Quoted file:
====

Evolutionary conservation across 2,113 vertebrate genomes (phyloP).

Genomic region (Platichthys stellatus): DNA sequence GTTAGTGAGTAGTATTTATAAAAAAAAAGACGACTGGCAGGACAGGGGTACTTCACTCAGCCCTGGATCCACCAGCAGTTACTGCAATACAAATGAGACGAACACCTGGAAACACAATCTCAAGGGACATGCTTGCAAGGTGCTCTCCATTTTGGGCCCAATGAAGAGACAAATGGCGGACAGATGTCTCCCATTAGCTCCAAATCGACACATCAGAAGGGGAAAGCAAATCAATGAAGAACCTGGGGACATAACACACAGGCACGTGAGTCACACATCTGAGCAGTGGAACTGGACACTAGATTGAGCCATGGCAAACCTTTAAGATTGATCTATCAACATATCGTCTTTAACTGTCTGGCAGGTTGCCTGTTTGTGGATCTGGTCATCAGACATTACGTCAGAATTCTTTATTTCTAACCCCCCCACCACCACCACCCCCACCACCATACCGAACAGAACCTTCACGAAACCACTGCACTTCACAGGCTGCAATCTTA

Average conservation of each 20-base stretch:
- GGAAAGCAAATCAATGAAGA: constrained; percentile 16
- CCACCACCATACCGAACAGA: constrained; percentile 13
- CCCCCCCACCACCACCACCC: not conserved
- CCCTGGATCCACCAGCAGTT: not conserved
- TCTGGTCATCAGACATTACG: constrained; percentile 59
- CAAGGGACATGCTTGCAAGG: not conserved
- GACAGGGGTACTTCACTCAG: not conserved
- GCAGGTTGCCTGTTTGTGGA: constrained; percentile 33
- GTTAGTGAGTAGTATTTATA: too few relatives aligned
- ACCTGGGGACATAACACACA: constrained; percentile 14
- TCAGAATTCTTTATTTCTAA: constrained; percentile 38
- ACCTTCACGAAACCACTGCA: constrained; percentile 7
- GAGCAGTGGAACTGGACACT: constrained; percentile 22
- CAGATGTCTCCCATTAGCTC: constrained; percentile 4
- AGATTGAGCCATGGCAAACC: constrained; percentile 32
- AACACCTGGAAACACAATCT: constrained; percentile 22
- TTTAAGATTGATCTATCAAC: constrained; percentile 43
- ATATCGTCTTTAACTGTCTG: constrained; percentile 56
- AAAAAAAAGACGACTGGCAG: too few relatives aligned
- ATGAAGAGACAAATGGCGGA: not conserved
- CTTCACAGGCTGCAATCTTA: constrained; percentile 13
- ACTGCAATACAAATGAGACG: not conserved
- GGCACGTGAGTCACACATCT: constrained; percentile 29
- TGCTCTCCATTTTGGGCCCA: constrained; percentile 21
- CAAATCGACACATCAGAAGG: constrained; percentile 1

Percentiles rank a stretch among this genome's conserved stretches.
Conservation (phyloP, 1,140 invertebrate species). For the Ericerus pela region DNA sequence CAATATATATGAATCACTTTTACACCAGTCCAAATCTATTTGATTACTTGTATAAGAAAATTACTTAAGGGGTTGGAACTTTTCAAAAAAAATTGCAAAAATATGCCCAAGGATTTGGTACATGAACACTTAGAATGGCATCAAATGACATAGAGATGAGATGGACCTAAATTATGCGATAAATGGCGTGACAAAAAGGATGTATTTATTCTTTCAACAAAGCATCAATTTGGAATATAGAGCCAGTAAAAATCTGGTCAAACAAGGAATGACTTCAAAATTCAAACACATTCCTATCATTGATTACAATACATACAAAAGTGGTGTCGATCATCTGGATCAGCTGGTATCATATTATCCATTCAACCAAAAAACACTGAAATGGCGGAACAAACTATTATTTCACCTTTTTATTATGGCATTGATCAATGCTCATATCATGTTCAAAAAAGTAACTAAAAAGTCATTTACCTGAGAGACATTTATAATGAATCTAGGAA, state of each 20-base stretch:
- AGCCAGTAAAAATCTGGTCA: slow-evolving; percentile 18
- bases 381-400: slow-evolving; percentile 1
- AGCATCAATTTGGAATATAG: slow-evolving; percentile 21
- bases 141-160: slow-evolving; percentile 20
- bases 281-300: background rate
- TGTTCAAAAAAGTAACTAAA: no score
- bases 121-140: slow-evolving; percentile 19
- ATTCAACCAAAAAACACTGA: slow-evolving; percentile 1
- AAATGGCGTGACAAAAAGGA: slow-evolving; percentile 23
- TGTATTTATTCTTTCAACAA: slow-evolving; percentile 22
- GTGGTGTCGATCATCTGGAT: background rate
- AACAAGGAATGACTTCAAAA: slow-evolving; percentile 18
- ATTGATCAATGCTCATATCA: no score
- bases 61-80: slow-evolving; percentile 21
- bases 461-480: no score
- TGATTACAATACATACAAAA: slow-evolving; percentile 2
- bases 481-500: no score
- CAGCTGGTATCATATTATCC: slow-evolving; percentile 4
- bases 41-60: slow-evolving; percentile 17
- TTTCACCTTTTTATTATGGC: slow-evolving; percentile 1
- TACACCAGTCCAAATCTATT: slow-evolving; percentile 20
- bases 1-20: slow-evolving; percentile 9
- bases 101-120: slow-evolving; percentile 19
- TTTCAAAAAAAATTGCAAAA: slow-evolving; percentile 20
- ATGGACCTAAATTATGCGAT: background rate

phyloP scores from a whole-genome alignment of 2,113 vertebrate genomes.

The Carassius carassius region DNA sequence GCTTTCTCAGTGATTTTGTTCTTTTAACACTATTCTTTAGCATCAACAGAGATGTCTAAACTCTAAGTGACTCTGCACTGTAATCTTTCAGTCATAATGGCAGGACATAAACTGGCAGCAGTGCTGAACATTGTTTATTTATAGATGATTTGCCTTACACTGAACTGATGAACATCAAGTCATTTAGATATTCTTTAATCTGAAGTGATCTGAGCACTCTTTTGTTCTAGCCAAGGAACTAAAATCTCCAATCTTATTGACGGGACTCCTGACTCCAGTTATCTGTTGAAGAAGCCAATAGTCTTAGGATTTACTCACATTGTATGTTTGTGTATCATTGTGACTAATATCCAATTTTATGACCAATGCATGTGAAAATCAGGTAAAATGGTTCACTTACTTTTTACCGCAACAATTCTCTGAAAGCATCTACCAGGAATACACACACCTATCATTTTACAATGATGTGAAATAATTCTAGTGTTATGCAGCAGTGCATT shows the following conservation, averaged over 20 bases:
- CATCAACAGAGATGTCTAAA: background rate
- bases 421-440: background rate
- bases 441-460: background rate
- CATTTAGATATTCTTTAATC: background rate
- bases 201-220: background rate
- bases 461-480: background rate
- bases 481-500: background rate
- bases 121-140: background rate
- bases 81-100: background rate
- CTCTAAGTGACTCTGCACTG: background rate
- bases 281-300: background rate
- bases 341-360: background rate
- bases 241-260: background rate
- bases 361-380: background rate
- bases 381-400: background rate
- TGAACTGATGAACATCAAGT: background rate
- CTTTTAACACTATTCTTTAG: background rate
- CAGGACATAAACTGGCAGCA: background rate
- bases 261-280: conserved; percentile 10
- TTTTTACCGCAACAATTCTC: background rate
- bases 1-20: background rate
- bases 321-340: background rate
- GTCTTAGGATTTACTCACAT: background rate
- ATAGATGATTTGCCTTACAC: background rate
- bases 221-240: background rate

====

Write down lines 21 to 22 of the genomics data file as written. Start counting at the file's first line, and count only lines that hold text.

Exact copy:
- ATATCGTCTTTAACTGTCTG: constrained; percentile 56
- AAAAAAAAGACGACTGGCAG: too few relatives aligned